(CANADA) Environmental Site Assessment: Do I need a Phase 2 ESA?

2 Replies

Hi there,

i'm interested in a small and older apartment building. I've approached the owners to talk about the property, he has indicated that there is an oil tank on the property. Hopefully some people with experience in Canadian Real Estate can help me (I think the laws are different for USA / CAN).


1. If there's an oil tank on the property does that automatically fail the Phase 1 ESA?

2. If there's an oil tank on the property will I automatically require a Phase 2 ESA? 

3. If there's an oil tank on the property and the Phase 1 ESA comes back clean, will I still require a Phase 2 ESA? 

@Elijah Fast

Your lender and possible your insurer will require a Phase 1 assessment .... this is predominately a visual inspection and paper exercise (costing anywhere from $750 - $2500) with the objective of discovering any potential contamination of the property (or demonstrating that there is none).

An abandoned underground storage tank (UST) is something which should be disclosed by the vendor (it appears that it has been in this instance), but it is an example of the sorts of things a Phase 1 ESA looks to discover.

Depending on the results of the Phase 1, you may very well be requested to continue with a Phase II ESA.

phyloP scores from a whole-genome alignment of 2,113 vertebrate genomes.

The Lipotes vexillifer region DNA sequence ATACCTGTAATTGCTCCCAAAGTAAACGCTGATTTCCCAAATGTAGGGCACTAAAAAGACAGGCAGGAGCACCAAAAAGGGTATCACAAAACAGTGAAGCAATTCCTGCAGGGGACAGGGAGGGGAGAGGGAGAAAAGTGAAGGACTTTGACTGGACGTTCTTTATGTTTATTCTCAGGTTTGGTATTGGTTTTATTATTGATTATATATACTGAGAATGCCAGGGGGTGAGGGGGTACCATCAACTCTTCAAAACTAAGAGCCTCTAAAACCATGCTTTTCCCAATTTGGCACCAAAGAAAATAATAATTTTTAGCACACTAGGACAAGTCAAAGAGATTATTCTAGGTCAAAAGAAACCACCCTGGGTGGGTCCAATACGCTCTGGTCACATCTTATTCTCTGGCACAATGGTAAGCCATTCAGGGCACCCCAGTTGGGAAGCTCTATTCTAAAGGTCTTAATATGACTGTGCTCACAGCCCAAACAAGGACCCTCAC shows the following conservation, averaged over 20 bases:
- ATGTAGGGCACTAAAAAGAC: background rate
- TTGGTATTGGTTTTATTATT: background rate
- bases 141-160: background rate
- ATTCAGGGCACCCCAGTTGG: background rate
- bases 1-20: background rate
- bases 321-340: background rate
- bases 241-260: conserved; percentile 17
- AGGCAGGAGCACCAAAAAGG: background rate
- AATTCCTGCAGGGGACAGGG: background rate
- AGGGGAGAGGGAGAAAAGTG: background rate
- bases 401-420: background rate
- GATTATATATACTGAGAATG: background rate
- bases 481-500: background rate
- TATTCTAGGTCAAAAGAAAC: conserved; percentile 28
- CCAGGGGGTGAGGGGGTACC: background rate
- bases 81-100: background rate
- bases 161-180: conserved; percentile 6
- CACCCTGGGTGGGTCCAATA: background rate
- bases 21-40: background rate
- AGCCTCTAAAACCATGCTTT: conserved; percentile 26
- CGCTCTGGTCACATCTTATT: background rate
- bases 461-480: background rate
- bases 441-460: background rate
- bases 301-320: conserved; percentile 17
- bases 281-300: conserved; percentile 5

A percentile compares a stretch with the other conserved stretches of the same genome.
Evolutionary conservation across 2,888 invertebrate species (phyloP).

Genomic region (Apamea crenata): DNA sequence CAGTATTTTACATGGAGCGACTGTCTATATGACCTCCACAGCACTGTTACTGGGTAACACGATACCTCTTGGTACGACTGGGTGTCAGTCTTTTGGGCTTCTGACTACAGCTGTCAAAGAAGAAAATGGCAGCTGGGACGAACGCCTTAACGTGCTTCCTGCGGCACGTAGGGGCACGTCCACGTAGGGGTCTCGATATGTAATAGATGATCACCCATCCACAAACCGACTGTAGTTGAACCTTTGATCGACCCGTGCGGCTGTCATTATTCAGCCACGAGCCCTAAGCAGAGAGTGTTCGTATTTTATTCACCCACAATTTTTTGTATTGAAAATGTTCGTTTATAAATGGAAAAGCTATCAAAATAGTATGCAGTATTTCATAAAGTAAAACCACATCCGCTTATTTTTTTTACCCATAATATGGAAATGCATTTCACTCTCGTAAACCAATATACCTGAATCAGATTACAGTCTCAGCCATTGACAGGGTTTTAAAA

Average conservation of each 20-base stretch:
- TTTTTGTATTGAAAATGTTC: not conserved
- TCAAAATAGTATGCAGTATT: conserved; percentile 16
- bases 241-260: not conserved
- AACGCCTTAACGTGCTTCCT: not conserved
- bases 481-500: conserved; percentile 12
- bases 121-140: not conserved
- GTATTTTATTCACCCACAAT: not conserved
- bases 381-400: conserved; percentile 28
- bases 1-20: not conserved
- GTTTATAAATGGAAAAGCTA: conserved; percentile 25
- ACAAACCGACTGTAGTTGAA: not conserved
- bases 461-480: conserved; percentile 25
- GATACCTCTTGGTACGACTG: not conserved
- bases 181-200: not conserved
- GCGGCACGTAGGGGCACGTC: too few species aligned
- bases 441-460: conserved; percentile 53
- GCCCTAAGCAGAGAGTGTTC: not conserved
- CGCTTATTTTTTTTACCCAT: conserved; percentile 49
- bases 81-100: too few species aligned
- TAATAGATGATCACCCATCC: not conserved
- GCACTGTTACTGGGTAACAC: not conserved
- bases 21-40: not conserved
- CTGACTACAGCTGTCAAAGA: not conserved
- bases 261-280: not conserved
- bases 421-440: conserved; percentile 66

Having a Phase 1 lets you know what you are walking into ... which is why lenders want them.  It also provide you the opportunity to negotiate who pays for the remediation.   We had a tentative deal on a 24-30 unit apartment {I forget precisely how many off the top of my head) a few years ago when the Phase 1 discovered abandoned USTs on the property.   Additional sampling yielded that one of the tanks was not entirely empty and may have leaked.   The Vendor was unwilling to undertake the work to have the tanks removed and {possibly} the soil remediated - nor would he entertain a reduction in price or an escrow of a portion of the purchase price in exchange for us tackling the issue - and the deal came unravelled.

Now being obliged to disclose the results of the Phase I to other potential suiters, the Vendor ended up removing the tanks some months later.

Most jurisdictions in Canada will require an abandoned UST to be removed ... even it not abandoned, if the tank is older and steel, it may have to come out.

As @Roy N. said. A Phase 2 looks at actual contamination / leaks that may have occurred. Even if it comes back clean, the tank will very likely need to come out and then the ground is retested to confirm that nothing 'happened' during the extraction.

Assuming there are no other issues (i.e. additional tanks), one option to explore is to get the tank removal as part of the initial quote, you might get a better price, and not do the actual Phase 2 testing until after the tank is out so it only gets done, hopefully, once. A bit of risk in that if there is any contamination, it will require additional remediation and retesting.

Good luck.